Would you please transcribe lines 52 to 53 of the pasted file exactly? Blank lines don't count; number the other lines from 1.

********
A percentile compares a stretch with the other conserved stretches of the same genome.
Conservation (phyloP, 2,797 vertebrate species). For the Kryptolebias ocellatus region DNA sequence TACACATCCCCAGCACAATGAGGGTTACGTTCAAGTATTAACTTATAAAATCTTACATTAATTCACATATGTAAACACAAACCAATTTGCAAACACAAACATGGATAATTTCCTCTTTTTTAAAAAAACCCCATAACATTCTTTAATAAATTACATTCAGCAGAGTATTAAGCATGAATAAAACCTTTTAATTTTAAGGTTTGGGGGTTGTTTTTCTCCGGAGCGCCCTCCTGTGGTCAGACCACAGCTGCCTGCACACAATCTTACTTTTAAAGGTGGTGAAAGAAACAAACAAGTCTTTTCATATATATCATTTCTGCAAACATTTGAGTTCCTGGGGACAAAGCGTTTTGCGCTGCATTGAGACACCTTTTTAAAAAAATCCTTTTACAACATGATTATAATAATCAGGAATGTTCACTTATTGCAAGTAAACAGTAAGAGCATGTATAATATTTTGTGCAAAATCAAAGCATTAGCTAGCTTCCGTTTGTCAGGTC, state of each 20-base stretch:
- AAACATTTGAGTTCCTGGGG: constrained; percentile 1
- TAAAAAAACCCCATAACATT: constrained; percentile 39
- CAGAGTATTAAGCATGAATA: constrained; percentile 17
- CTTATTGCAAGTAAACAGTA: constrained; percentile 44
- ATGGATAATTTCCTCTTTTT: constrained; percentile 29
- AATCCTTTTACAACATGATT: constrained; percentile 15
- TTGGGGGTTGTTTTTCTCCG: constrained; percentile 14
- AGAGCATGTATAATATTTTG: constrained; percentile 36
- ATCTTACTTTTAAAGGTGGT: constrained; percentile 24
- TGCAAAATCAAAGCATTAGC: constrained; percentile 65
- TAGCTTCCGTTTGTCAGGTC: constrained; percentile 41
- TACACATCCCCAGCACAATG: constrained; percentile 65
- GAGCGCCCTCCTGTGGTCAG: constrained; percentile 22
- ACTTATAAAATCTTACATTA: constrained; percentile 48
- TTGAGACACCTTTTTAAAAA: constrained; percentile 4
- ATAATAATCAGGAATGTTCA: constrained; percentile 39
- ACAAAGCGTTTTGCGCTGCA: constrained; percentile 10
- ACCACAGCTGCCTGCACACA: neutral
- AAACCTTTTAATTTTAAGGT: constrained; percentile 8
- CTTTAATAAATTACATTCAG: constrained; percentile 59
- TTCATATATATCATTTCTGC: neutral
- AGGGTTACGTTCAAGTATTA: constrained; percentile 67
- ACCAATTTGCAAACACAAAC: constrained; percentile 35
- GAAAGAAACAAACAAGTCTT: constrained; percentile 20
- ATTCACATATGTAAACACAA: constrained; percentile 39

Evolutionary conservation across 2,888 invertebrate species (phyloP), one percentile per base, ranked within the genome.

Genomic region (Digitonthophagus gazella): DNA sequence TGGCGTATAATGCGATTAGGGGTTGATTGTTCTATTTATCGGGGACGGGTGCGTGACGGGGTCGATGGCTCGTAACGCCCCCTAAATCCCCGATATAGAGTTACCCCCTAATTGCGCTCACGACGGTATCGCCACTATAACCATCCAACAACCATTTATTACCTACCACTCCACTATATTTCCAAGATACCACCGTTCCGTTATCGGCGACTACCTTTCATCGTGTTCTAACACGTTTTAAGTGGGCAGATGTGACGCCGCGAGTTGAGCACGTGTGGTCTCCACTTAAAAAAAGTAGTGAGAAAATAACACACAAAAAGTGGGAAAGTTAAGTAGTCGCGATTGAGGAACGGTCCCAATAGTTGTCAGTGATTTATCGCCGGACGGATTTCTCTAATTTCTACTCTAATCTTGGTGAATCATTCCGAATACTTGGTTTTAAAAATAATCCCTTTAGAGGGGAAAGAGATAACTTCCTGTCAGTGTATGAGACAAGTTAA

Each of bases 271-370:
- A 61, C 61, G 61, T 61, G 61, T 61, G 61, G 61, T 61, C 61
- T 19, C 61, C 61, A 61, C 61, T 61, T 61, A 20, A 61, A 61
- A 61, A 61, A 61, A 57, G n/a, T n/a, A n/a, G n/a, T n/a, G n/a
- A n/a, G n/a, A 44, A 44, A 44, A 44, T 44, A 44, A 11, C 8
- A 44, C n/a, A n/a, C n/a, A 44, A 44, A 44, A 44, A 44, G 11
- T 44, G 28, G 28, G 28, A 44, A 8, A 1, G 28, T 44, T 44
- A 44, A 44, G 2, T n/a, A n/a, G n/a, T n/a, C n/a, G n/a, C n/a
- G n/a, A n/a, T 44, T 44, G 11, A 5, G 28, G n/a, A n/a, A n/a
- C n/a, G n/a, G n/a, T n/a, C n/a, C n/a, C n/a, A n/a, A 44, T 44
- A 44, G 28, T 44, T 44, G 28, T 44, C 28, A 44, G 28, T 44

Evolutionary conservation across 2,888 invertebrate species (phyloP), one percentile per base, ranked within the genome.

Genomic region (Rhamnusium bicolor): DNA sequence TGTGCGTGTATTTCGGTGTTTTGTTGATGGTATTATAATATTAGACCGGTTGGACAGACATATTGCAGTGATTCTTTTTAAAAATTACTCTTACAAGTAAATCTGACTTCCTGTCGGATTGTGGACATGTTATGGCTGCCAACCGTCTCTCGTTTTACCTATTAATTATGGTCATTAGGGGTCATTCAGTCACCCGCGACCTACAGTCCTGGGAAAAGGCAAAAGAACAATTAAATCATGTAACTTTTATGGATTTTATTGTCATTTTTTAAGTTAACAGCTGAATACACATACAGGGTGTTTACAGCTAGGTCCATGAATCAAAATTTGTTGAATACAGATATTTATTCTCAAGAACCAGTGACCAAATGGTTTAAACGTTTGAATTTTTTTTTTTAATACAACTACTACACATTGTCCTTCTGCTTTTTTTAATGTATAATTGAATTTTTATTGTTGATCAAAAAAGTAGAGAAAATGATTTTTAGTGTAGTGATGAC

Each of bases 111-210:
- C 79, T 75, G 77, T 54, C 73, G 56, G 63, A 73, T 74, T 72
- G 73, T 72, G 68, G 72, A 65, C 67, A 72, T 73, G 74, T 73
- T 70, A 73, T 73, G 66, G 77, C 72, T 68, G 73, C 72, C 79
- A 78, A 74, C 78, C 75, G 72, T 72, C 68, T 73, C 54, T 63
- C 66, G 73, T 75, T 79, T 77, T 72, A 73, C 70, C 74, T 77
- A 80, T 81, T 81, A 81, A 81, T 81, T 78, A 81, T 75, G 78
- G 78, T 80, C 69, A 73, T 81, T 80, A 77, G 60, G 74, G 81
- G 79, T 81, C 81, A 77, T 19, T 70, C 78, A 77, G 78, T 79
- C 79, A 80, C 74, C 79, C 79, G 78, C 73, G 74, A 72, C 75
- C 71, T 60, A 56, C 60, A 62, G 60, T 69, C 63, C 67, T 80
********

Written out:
- C 79, A 80, C 74, C 79, C 79, G 78, C 73, G 74, A 72, C 75
- C 71, T 60, A 56, C 60, A 62, G 60, T 69, C 63, C 67, T 80